Clemson’s Vic Beasley went from a high school running back to a college tight end, then a linebacker, and then a defensive end.
The future first-round pick will likely be moving back to outside linebacker in a 3-4 defense in the NFL. That change doesn’t bother Beasley, and at least one coach doesn’t think it will matter after watching him Thursday at the Tigers’ pro day.
“Beasley’s going to be whatever he wants to be. I always try to classify guys, and he’s a class five mutant meaning whatever he does, he’ll be great,” said former Clemson defensive lineman and current Arizona Cardinals defensive line coach Brentson Buckner. “He has the intangibles. He’s fast, he plays hard, got a quiet demeanor but it’s Jekyll and Hyde. You see him with the helmet on and you get Dr. Jekyll. Take it off and he’s mild-mannered. He’s going to be whatever he wants to be. He comes here as a running back, moves to tight end, goes to play defense and adapts to whatever the environment is.”
After a stellar combine performance that vaulted him into the top-10 conversation, Beasley showed up to pro day to do more linebacker drills. Beasley spent his final two years with the Tigers as their top defensive end, but his 246-pound frame coupled with his 4.53-second 40-yard dash make him better suited as an outside linebacker.
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“I didn’t get to showcase as much as I wanted to at the combine and they wanted to see more of me dropping into space,” Beasley said. “I feel like I elevated my level as a linebacker.”
In linebacker drills Thursday, Beasley ran as if he were covering a wheel route out of the backfield. He made an impressive, leaping interception along the sideline that drew an audible reaction from the scouts in attendance.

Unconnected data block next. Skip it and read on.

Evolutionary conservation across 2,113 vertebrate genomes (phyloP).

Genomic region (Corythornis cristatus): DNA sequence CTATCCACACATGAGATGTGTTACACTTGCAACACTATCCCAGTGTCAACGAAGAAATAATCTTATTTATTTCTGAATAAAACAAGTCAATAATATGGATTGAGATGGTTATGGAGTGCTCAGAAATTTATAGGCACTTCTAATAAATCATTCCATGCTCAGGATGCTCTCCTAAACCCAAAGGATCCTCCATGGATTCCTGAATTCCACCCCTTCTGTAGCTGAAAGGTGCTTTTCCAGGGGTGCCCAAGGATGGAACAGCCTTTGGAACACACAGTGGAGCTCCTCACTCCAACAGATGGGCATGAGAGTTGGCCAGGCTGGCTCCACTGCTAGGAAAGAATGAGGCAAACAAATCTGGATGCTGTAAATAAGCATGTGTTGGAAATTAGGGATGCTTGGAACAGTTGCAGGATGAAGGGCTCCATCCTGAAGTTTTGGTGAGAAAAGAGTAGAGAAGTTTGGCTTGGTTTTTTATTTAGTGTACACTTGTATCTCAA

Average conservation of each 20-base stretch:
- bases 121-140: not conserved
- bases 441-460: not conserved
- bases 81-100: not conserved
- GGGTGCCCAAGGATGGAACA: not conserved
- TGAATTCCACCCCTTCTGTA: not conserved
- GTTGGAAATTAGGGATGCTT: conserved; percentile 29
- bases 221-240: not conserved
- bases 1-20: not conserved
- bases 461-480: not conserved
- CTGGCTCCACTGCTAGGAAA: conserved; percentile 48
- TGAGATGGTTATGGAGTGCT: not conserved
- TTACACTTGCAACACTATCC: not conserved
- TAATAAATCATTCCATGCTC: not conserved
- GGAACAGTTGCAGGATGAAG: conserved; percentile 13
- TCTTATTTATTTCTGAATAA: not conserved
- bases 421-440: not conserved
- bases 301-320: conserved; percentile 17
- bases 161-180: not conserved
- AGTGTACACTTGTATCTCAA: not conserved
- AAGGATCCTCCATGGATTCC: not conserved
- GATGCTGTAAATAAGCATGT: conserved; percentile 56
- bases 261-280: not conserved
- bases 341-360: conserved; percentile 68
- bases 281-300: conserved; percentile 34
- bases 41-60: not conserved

“(I thought) I should have left him at tight end when I saw him catch that ball,” Clemson coach Dabo Swinney said later.
Beasley woke up at 4 a.m. Thursday to come to Clemson’s facilities to get his mind off a rough week. Beasley’s uncle, John, died of cancer on Sunday. Beasley was less than two days removed from his uncle’s funeral, which took place in his hometown of Adairsville, Ga.
“That was pretty rough,” Beasley said. “I came in this morning and had to keep my head up. He always told me to keep my head up and do the right thing.”
Who’s who: A veritable who’s who of NFL personalities were at Clemson’s pro day. New England coach Bill Belichick, Buffalo coach Rex Ryan, Philadelphia coach Chip Kelly, New Orleans defensive coordinator Rob Ryan, Arizona general manager Steve Keim and Pittsburgh general manager Kevin Colbert were all in attendance.
All 32 teams were represented by at least one scout or coach. The Panthers sent Ryan Cowden, the assistant director of college scouting for the team. A former high school quarterback and safety at Wofford, Cowden threw to defensive backs in drills.
Kicking out early: Kicker/punter Bradley Pinion is one of the few specialists to leave school early, but Swinney said he believes Pinion is ready.
The former Northwest Cabarrus High kicker averaged 42.6 yards per punt last season and had 102 touchbacks on 178 kickoffs in his career.
“I challenged him on it. I wanted to know why and what your reasons are. He had all the answers,” Swinney said. “He only lacks two classes from graduating, and he’ll get that done. As a result of that he felt he was ready to take that step. And he’s certainly good enough. I don’t have any doubt he’s going to be an NFL player.”
▪ Defensive tackle Grady Jarrett posted 33 reps of 225 pounds on the bench press. He has great agility for a guy who weighs 296 pounds but can play with as much as 304 pounds.
▪ Former North Carolina player of the year Stephone Anthony, from Anson County, is creeping up people’s draft boards. The inside linebacker looked fluid in drills after good shows at both the Senior Bowl and combine.
▪ Former Clemson quarterback Tajh Boyd was among the many Clemson alumni at pro day. Buffalo coach Rex Ryan, who signed Boyd to the Jets last season, was sure to shake hands with Boyd before he left the building.